Mili Note: note that the links herein are affiliate links to a newsletter I am now editor of. This article is an excerpt from our last issue.
After a successful takeover of the American banking and automotive industries through bailouts, the U.S. government now appears ready to take over pharmaceuticals as well. Instead of direct bailouts, which angered the public, the plan this time is to quietly bail out Big Pharma by footing the bill for most of their research and development costs – by far the heaviest costs associated with patent medicines.
In the past couple of years, drug companies have scaled back their R&D funding because of cost setbacks and problems with recalls and legal costs. The companies are instead focusing on specific, accepted drugs and pushing to get the Food and Drug Administration to allow a broader accepted use for these pills to open their marketing to new sectors.
Many industry analysts are saying that the market for pharmaceuticals has been over-inflated and too heavily saturated and a scale back is required. A larger and larger chunk of pharma’s money is being spent on advertising rather than R&D now in order to keep the inflation happening. Most in the industry, however, realize that this is not sustainable and that things will have to be allowed to deflate. Cutting back research is a way to control that deflation.
Unless you’re in government. A tenet of bureaucracy is that it cannot shrink, it must continually grow or it will die. If drug companies scale back their production of new drugs, then bureaus like the FDA and the National Institutes of Health will also be required to scale back or show themselves irrelevant. To the bureaucrat, neither is an acceptable choice, so the third option is to increase relevance by creating new jobs for yourself.
Enter the NIH’s new National Center for Advancing Translational Sciences. This complicated name is the title of a new center for government-funded drug research. They’re trying to get $1 billion in annual funding for the NCATS with the excuse that the poor economy means drug companies are scaling back and American health will be at risk.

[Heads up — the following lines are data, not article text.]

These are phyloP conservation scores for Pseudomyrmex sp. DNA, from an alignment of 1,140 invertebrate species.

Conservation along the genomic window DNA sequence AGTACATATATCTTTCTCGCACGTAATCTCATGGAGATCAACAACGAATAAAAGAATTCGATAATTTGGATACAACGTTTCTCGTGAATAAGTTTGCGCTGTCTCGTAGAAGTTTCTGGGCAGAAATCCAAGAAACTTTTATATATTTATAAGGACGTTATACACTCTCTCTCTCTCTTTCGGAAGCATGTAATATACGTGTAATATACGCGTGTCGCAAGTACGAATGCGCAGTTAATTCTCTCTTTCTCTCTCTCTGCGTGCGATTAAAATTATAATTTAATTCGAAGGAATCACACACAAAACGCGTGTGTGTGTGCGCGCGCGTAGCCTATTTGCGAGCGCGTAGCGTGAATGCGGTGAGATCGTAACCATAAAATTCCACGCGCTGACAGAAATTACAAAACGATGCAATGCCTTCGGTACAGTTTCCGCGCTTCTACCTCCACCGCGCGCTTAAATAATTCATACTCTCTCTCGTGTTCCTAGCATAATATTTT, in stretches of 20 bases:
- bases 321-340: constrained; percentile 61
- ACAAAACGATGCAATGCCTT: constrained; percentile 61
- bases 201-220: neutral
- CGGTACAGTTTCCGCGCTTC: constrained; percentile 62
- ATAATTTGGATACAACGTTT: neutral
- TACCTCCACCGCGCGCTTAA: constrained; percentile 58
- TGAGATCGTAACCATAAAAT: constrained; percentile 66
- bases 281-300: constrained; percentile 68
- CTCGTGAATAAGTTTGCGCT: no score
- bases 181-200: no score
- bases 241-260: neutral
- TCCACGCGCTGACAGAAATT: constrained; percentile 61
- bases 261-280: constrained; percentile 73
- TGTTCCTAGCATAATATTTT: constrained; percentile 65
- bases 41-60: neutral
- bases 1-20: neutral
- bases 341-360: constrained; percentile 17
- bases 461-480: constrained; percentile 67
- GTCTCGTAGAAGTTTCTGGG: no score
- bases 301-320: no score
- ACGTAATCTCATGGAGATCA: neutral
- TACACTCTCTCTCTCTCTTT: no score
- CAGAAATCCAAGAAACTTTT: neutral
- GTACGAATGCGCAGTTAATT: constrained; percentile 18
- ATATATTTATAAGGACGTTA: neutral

The silent bailout comes from the stated purpose of the NCATS. According to the NIH’s statements on why NCATS is being considered, “..the process of drug discovery remains a challenging and risk laden endeavor. These opportunities and challenges have prompted the National Institutes of Health to propose formation of a new center focused on accelerating the development and delivery of new, more effective therapeutics.”
The proposed center is expected to, among other things, provide research and “incentives” (read: money) for those developing “small-molecule compounds” (aka drugs) into a full range of products. In other words, they are going to provide R&D for new drugs either directly or by paying for the work being done by Big Pharma.
And, just like the current system, this new system will completely ignore non-patentable remedies and cures and continue to vilify them as “alternatives” suitable only for the insane and unenlightened.
I guess if they can get away with controlling the automotive and banking industries, they must think it’s OK for them to take over everything to do with healthcare too. Right? After all, the sick care industry is the biggest money maker on the planet and has little incentive to actually make people well.
Which is why those who espouse natural medicine, nutrition-based health, and other so-called “alternatives” are the true members of the wellness industry that promotes real healthcare.